Marian Miner Cook

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Fire Is Not a Country: A Poetry Reading

Tue, February 8, 2022
Dinner Program
Cynthia Dewi Oka

In her third collection, award-winning Indonesian American poet Cynthia Dewi Oka dives into the implications of being parents, children, workers, and unwanted human beings under the reign of global capitalism and resurgent nativism. With a voice bound and wrestled apart by multiple histories, Fire Is Not a Country claims the spaces between here and there, then and now, us and not us. This collection is for anyone interested in what it means to engage the multitudes within ourselves.

Ms. Oka's Athenaeum presentation is co-sponsored by the Center for Writing and Public Discourse at CMC.

Photo credit: Jose Quintana

Author of Fire Is Not a Country (2021) and Salvage (2017) published by Northwestern University Press, and Nomad of Salt and Hard Water, first published by Dinah Press in 2012, with a second edition of new and revised poems published by Thread Makes Blanket in 2016, Cynthia Dewi Oka currently serves as a poetry editor at Kweli Journal and has performed in various venues across the US and internationally.

A 2021-2022 Poet in Residence at the Amy Clampitt House in Lenox, Massachusetts, she has been awarded the Leeway Foundation’s Transformation Award, the Tupelo Quarterly Poetry Prize, and the Fifth Wednesday Journal Editor’s Prize in Poetry. She is an alum of the Voices of Our Nations (VONA) Workshop and the Vermont Studio Center and earned her MFA as a Holden Minority Scholar at Warren Wilson College.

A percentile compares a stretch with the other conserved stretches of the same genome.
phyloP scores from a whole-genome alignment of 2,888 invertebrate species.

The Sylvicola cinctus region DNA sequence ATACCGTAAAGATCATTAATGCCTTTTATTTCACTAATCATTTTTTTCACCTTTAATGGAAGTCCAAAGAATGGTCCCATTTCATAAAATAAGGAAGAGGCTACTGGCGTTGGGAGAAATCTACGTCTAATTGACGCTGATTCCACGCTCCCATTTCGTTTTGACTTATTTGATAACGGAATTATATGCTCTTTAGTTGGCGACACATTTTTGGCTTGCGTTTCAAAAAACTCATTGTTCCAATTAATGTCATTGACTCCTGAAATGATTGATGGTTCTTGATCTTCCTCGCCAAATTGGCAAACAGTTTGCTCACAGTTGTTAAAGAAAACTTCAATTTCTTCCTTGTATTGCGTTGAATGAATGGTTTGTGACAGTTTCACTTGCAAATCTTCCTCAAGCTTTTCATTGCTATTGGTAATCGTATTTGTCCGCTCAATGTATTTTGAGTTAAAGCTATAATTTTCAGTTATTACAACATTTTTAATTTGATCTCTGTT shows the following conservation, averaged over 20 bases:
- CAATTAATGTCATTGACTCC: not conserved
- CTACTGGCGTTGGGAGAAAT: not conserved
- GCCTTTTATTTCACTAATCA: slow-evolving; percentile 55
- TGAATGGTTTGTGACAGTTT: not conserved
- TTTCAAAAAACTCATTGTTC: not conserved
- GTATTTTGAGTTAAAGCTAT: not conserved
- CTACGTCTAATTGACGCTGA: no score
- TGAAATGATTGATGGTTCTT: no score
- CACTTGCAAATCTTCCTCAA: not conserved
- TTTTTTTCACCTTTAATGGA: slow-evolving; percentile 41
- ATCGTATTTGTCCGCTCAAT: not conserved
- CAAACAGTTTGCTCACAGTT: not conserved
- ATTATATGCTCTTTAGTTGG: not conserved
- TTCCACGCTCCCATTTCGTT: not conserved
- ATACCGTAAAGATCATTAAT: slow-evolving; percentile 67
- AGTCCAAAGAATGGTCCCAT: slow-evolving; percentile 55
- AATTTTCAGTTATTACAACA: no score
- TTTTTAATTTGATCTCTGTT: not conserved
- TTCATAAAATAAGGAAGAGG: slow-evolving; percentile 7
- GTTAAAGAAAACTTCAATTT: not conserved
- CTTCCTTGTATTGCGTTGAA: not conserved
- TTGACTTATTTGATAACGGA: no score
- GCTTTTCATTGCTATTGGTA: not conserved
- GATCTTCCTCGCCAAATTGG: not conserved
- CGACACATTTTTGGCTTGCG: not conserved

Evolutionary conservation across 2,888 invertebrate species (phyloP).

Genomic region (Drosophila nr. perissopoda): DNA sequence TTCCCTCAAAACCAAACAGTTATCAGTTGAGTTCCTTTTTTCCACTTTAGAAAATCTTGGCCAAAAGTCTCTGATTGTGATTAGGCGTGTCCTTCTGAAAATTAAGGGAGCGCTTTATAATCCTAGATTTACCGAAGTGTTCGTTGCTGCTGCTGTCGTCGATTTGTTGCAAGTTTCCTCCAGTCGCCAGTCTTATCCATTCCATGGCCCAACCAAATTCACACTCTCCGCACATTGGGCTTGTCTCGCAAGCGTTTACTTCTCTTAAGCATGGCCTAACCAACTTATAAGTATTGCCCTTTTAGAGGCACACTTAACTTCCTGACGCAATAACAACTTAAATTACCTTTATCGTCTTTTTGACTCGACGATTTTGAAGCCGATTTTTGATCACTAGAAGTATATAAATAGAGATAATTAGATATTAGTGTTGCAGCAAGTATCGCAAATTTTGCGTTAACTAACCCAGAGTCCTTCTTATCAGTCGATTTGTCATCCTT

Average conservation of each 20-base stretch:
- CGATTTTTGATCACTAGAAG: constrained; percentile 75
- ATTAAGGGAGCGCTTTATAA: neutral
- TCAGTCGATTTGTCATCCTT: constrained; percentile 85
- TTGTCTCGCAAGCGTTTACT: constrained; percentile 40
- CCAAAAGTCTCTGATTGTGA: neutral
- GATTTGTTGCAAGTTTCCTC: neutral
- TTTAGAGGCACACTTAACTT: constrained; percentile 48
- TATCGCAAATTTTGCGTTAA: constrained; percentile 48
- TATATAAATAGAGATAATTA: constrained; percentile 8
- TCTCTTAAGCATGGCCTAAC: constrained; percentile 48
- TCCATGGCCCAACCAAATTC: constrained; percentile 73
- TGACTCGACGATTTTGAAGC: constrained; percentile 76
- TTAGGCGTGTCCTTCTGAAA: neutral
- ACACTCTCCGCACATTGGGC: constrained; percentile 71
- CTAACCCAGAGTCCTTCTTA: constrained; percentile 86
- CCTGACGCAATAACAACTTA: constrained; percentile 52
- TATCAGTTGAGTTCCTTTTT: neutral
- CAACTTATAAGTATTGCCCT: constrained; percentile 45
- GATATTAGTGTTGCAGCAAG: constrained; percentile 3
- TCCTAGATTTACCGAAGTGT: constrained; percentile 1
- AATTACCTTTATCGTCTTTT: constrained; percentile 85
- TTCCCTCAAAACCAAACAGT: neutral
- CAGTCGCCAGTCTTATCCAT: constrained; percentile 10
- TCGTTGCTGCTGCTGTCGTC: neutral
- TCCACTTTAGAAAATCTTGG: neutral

As a creative facilitator, she has offered workshops for a wide range of organizations and has also worked with young poets in high schools across New Jersey as a Geraldine R. Dodge Poet. In 2021, she led a week-long intensive workshop for emerging Indonesian writers in collaboration with the Ubud Writers and Readers Festival (UWRF) and the International Writing Program of the University of Iowa.

For fifteen years, Oka worked as an organizer, trainer, and fundraiser in social movements for gender, racial, economic, and migrant justice. In 2020, she transitioned out of the nonprofit sector to focus on her artistic practice. As an immigrant and former young single mother with working-class roots, her aesthetics are guided by her core values: self-determination, collaboration, and attention to the peripheral.

(Adapted from

Marian Miner Cook Athenaeum

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